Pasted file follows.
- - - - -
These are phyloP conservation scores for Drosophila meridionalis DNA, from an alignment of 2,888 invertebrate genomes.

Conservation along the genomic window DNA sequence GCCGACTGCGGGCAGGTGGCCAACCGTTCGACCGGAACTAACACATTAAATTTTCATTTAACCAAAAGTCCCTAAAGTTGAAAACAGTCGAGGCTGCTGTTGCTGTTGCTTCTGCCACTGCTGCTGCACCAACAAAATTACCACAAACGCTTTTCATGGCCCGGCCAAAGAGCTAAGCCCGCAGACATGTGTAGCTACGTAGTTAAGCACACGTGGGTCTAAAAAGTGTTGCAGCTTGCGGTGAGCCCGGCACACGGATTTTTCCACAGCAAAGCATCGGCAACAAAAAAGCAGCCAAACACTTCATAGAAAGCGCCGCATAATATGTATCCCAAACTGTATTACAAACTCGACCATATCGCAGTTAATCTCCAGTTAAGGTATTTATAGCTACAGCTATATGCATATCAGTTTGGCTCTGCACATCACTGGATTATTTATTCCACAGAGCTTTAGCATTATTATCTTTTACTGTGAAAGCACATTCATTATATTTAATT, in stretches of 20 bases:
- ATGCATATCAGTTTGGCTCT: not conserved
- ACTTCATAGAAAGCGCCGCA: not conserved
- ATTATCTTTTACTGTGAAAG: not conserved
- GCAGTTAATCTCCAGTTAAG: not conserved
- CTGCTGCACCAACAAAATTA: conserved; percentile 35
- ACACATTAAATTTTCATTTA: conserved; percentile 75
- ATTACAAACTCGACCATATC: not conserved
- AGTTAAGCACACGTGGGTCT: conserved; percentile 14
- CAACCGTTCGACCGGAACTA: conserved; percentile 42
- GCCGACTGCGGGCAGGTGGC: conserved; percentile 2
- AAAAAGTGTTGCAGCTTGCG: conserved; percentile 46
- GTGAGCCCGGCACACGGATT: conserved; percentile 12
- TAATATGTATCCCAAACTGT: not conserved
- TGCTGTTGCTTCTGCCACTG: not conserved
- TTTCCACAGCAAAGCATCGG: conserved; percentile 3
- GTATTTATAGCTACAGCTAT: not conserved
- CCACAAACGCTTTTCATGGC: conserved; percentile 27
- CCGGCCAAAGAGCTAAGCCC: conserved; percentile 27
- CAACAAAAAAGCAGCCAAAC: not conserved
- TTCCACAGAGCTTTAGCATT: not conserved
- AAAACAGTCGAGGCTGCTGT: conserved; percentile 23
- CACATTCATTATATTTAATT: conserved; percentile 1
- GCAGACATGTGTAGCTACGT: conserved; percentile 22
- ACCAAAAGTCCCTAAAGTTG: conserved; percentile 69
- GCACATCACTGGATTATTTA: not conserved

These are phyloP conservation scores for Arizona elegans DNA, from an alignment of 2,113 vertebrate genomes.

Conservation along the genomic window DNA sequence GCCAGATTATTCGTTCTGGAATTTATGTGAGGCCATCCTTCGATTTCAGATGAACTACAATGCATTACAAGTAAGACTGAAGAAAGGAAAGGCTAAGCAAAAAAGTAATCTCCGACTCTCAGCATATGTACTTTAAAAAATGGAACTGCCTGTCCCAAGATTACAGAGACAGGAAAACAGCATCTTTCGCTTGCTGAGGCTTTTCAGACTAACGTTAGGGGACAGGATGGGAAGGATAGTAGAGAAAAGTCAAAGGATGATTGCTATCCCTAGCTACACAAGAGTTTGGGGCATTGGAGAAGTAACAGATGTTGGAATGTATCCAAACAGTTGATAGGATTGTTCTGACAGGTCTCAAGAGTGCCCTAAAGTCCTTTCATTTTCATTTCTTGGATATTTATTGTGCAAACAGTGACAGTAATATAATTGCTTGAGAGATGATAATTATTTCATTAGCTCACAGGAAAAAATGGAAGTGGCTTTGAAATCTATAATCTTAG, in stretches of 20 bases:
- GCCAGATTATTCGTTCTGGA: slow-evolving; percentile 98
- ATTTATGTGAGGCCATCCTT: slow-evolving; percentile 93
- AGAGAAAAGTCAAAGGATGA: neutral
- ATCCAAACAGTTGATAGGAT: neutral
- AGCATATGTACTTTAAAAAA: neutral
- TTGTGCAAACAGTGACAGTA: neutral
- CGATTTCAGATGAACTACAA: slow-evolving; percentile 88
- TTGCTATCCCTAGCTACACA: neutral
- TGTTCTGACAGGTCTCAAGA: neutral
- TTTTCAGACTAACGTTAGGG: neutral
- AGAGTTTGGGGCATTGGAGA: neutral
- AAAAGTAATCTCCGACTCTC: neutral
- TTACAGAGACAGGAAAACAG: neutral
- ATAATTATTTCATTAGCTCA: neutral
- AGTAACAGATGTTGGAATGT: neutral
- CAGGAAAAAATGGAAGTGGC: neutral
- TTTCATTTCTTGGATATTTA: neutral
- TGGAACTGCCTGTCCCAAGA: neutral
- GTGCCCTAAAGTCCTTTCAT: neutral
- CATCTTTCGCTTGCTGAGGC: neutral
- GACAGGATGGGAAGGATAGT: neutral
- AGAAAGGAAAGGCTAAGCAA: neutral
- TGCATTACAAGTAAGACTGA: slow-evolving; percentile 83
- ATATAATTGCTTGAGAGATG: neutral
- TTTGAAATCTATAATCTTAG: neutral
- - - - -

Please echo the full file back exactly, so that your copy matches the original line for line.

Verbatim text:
These are phyloP conservation scores for Drosophila meridionalis DNA, from an alignment of 2,888 invertebrate genomes.

Conservation along the genomic window DNA sequence GCCGACTGCGGGCAGGTGGCCAACCGTTCGACCGGAACTAACACATTAAATTTTCATTTAACCAAAAGTCCCTAAAGTTGAAAACAGTCGAGGCTGCTGTTGCTGTTGCTTCTGCCACTGCTGCTGCACCAACAAAATTACCACAAACGCTTTTCATGGCCCGGCCAAAGAGCTAAGCCCGCAGACATGTGTAGCTACGTAGTTAAGCACACGTGGGTCTAAAAAGTGTTGCAGCTTGCGGTGAGCCCGGCACACGGATTTTTCCACAGCAAAGCATCGGCAACAAAAAAGCAGCCAAACACTTCATAGAAAGCGCCGCATAATATGTATCCCAAACTGTATTACAAACTCGACCATATCGCAGTTAATCTCCAGTTAAGGTATTTATAGCTACAGCTATATGCATATCAGTTTGGCTCTGCACATCACTGGATTATTTATTCCACAGAGCTTTAGCATTATTATCTTTTACTGTGAAAGCACATTCATTATATTTAATT, in stretches of 20 bases:
- ATGCATATCAGTTTGGCTCT: not conserved
- ACTTCATAGAAAGCGCCGCA: not conserved
- ATTATCTTTTACTGTGAAAG: not conserved
- GCAGTTAATCTCCAGTTAAG: not conserved
- CTGCTGCACCAACAAAATTA: conserved; percentile 35
- ACACATTAAATTTTCATTTA: conserved; percentile 75
- ATTACAAACTCGACCATATC: not conserved
- AGTTAAGCACACGTGGGTCT: conserved; percentile 14
- CAACCGTTCGACCGGAACTA: conserved; percentile 42
- GCCGACTGCGGGCAGGTGGC: conserved; percentile 2
- AAAAAGTGTTGCAGCTTGCG: conserved; percentile 46
- GTGAGCCCGGCACACGGATT: conserved; percentile 12
- TAATATGTATCCCAAACTGT: not conserved
- TGCTGTTGCTTCTGCCACTG: not conserved
- TTTCCACAGCAAAGCATCGG: conserved; percentile 3
- GTATTTATAGCTACAGCTAT: not conserved
- CCACAAACGCTTTTCATGGC: conserved; percentile 27
- CCGGCCAAAGAGCTAAGCCC: conserved; percentile 27
- CAACAAAAAAGCAGCCAAAC: not conserved
- TTCCACAGAGCTTTAGCATT: not conserved
- AAAACAGTCGAGGCTGCTGT: conserved; percentile 23
- CACATTCATTATATTTAATT: conserved; percentile 1
- GCAGACATGTGTAGCTACGT: conserved; percentile 22
- ACCAAAAGTCCCTAAAGTTG: conserved; percentile 69
- GCACATCACTGGATTATTTA: not conserved

These are phyloP conservation scores for Arizona elegans DNA, from an alignment of 2,113 vertebrate genomes.

Conservation along the genomic window DNA sequence GCCAGATTATTCGTTCTGGAATTTATGTGAGGCCATCCTTCGATTTCAGATGAACTACAATGCATTACAAGTAAGACTGAAGAAAGGAAAGGCTAAGCAAAAAAGTAATCTCCGACTCTCAGCATATGTACTTTAAAAAATGGAACTGCCTGTCCCAAGATTACAGAGACAGGAAAACAGCATCTTTCGCTTGCTGAGGCTTTTCAGACTAACGTTAGGGGACAGGATGGGAAGGATAGTAGAGAAAAGTCAAAGGATGATTGCTATCCCTAGCTACACAAGAGTTTGGGGCATTGGAGAAGTAACAGATGTTGGAATGTATCCAAACAGTTGATAGGATTGTTCTGACAGGTCTCAAGAGTGCCCTAAAGTCCTTTCATTTTCATTTCTTGGATATTTATTGTGCAAACAGTGACAGTAATATAATTGCTTGAGAGATGATAATTATTTCATTAGCTCACAGGAAAAAATGGAAGTGGCTTTGAAATCTATAATCTTAG, in stretches of 20 bases:
- GCCAGATTATTCGTTCTGGA: slow-evolving; percentile 98
- ATTTATGTGAGGCCATCCTT: slow-evolving; percentile 93
- AGAGAAAAGTCAAAGGATGA: neutral
- ATCCAAACAGTTGATAGGAT: neutral
- AGCATATGTACTTTAAAAAA: neutral
- TTGTGCAAACAGTGACAGTA: neutral
- CGATTTCAGATGAACTACAA: slow-evolving; percentile 88
- TTGCTATCCCTAGCTACACA: neutral
- TGTTCTGACAGGTCTCAAGA: neutral
- TTTTCAGACTAACGTTAGGG: neutral
- AGAGTTTGGGGCATTGGAGA: neutral
- AAAAGTAATCTCCGACTCTC: neutral
- TTACAGAGACAGGAAAACAG: neutral
- ATAATTATTTCATTAGCTCA: neutral
- AGTAACAGATGTTGGAATGT: neutral
- CAGGAAAAAATGGAAGTGGC: neutral
- TTTCATTTCTTGGATATTTA: neutral
- TGGAACTGCCTGTCCCAAGA: neutral
- GTGCCCTAAAGTCCTTTCAT: neutral
- CATCTTTCGCTTGCTGAGGC: neutral
- GACAGGATGGGAAGGATAGT: neutral
- AGAAAGGAAAGGCTAAGCAA: neutral
- TGCATTACAAGTAAGACTGA: slow-evolving; percentile 83
- ATATAATTGCTTGAGAGATG: neutral
- TTTGAAATCTATAATCTTAG: neutral